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Moving Social Work: it means what it says!

Posted by: and , Posted on: - Categories: Co-production, Communities, Knowledge and skills, Viewpoint
Wheelchair users enjoying outdoor physical activities
"Moving Social Work focuses on increasing physical activity [opportunities for disabled people] and the benefits this generates for mind and body..." [Image created by]

Equality of opportunity

Modern social work is many things, but one of its central tenets involves the belief that everyone should have access to the same opportunities to live full, active, healthy lives, regardless of circumstance and background.

In this spirit, the Moving Social Work (MSW) programme aims to harness the skills and values of social workers to support the health, wellbeing and human rights of people with disabilities.

MSW focuses on increasing physical activity and the benefits this generates for mind and body, actively creating resources and co-produced strategies for new and established social workers to deploy as part of their practice.

Our research shows disabled people want to have more conversations about physical activity with health and social care professionals, including social workers. Why this group specifically? Because they are trusted.

They are trusted because they are empathic, a reliable source of information and knowledgeable of individual circumstances. They also tend to spend more time with the people they support and are best placed to advocate for the upholding of their human rights. That said, conversations in relation to improving physical activity can be lacking.

disabled athletes exercising
Having completed MSW training "social workers were better able to support disabled young people to challenge discrimination which prevented them accessing spaces to play sport or move freely in." [Image created by]

View from the profession

So, what do social workers think about promoting this aspect of healthier lifestyles? Our research found most believed it should be part of their role, in the context of wider efforts to promote physical health and mental wellbeing, as set out in the commitments of the Care Act 2014. They recognise it can help people become more independent, reduce loneliness, improve confidence, and mitigate trauma and substance abuse.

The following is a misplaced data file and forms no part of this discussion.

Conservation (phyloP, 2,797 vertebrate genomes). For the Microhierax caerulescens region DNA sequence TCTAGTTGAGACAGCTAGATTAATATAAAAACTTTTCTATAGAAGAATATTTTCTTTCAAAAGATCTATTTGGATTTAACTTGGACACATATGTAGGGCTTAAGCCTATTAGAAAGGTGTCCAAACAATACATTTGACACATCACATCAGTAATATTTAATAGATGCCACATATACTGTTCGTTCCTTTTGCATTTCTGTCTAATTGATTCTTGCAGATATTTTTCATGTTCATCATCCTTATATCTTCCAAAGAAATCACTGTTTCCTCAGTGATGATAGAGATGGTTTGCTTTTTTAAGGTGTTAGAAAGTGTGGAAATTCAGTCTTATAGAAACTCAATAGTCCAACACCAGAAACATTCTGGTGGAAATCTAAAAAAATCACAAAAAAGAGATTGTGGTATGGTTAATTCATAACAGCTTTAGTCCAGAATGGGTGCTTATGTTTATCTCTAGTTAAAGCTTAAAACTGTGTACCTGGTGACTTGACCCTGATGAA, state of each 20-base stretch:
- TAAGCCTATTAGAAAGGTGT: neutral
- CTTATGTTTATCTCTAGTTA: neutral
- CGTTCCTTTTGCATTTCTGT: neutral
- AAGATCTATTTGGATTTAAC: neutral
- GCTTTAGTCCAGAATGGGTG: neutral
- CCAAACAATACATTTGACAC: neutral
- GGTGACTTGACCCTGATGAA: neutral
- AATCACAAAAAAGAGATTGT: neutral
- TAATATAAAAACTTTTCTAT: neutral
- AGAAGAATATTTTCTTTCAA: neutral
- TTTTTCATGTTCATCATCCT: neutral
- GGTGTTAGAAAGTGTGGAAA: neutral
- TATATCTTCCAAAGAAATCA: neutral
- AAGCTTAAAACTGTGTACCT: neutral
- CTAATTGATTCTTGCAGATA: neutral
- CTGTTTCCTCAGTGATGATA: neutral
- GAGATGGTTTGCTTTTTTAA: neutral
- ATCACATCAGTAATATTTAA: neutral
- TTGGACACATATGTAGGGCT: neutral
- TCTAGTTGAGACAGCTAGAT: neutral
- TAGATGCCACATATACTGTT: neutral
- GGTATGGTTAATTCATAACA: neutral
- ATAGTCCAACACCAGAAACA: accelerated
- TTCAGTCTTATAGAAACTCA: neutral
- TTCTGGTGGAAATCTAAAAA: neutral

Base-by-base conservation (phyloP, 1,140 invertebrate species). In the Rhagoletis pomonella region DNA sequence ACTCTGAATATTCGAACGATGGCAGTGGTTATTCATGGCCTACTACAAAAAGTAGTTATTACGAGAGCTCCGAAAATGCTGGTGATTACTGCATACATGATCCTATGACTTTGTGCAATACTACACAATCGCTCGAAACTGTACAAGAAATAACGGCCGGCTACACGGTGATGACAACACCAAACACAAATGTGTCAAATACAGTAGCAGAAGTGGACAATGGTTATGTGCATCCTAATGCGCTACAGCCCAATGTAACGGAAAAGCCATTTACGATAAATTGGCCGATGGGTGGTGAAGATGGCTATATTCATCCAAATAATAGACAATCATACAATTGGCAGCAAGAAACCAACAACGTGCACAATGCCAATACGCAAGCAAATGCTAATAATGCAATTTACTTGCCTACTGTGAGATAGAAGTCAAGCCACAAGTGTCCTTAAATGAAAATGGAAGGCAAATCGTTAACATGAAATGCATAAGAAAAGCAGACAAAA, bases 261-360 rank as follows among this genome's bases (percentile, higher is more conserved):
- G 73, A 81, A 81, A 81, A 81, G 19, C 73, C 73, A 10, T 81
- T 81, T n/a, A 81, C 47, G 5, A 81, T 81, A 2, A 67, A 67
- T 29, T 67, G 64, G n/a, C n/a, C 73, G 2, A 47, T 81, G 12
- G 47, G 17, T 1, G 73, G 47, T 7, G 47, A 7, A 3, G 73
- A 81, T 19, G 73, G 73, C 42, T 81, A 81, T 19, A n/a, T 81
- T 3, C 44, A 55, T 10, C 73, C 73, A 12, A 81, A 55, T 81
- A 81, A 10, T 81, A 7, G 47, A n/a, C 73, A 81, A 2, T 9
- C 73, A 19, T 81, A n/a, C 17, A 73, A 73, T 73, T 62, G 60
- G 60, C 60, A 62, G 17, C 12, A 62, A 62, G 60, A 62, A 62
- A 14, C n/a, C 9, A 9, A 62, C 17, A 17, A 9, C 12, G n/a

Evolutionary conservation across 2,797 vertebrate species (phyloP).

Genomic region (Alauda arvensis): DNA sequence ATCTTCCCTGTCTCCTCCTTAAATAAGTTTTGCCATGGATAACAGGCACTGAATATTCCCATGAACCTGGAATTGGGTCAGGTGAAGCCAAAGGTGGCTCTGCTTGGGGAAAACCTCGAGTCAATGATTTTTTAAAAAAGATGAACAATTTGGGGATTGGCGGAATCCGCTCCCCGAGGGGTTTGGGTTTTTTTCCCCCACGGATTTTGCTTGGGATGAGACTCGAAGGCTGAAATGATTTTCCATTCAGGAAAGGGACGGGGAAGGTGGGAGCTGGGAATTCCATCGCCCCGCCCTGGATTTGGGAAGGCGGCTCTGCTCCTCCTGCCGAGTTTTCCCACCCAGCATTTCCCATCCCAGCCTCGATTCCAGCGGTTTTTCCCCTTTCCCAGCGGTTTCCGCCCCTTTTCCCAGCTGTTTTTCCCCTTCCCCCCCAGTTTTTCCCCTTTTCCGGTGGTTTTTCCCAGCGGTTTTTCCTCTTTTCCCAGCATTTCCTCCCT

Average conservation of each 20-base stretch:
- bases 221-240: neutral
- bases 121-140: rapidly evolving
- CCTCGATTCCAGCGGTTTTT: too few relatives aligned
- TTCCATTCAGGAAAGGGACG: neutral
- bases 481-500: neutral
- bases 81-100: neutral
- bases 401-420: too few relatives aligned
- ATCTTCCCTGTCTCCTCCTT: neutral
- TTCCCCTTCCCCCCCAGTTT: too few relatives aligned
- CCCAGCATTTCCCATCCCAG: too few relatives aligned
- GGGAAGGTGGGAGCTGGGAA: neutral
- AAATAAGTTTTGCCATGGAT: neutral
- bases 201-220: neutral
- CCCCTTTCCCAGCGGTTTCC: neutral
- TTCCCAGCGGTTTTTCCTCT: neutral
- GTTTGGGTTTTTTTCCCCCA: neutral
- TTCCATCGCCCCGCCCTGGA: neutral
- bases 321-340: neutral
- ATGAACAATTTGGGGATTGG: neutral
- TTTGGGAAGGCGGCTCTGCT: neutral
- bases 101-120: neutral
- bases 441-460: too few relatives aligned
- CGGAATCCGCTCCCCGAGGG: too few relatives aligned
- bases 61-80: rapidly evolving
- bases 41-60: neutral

Whilst most social workers believed conversations about physical activity should be part of their role, they said they lacked the confidence, knowledge, and skills to do this effectively and wanted training to address this. They also said it should be included in social work courses in colleges and universities.

Equipped with this information, we went about creating and testing training and education materials for social workers. This was achieved through co-production, which involved widespread collaboration.

For example, a group of social workers and disabled people were brought together to shape the work from start to finish. We also conducted interviews, surveys, and World Cafés (interactive workshopping, bringing a holistic range of stakeholders together to share ideas) with over 300 social workers and disabled people to understand what they wanted to see included in training and education. A strength-based approach was frequently advocated for.

After co-producing the education and training, we delivered the package to over 400 students and more than 100 social workers as part of their continued professional development (CPD).

Disabled people playing basketball
"If you’d like free physical activity training and education to support wellbeing, promote social justice and tackle health inequalities... please do contact us!" [Image created by]

Putting it into practice

Having completed their training, our evaluation found social workers reported improved confidence, knowledge, and skills when discussing physical activity with those they were supporting.

These enhanced skills were not only a good way to help prevent poor health, but also provided opportunities to support the empowerment of people, tackle inequalities, and promote social justice.

For example, social workers were better able to support disabled young people to challenge discrimination which prevented them accessing spaces to play sport or move freely in. Thanks to these interventions, disabled young people reported their confidence, self-esteem, and sense of power and control over their lives had improved.

Social workers talked to them about using personal budgets to access dance classes which, in turn, could help them make new friends and feel part of a community. This approach also proved effective when helping individuals find ways to deal with their substance and alcohol issues.

Research also found social workers were interested in the benefits of physical activity for themselves. For example, they talked about the value of ‘walking meetings’ for their own health and wellbeing. It’s a win/win for both sides!

Moving Social Work is embedded in the Government Disability Strategy (2021) as well as the Department of Health and the Department for Culture, Media and Sport’s Get Active: a strategy for the future of sport and physical activity (2023-2027).

We are currently creating a programme to roll Moving Social Work out nationally, in universities, county councils, the NHS and elsewhere in the health and care sector. If you’d like free physical activity training and education to support wellbeing, promote social justice and tackle health inequalities, or want to more, please do contact us!

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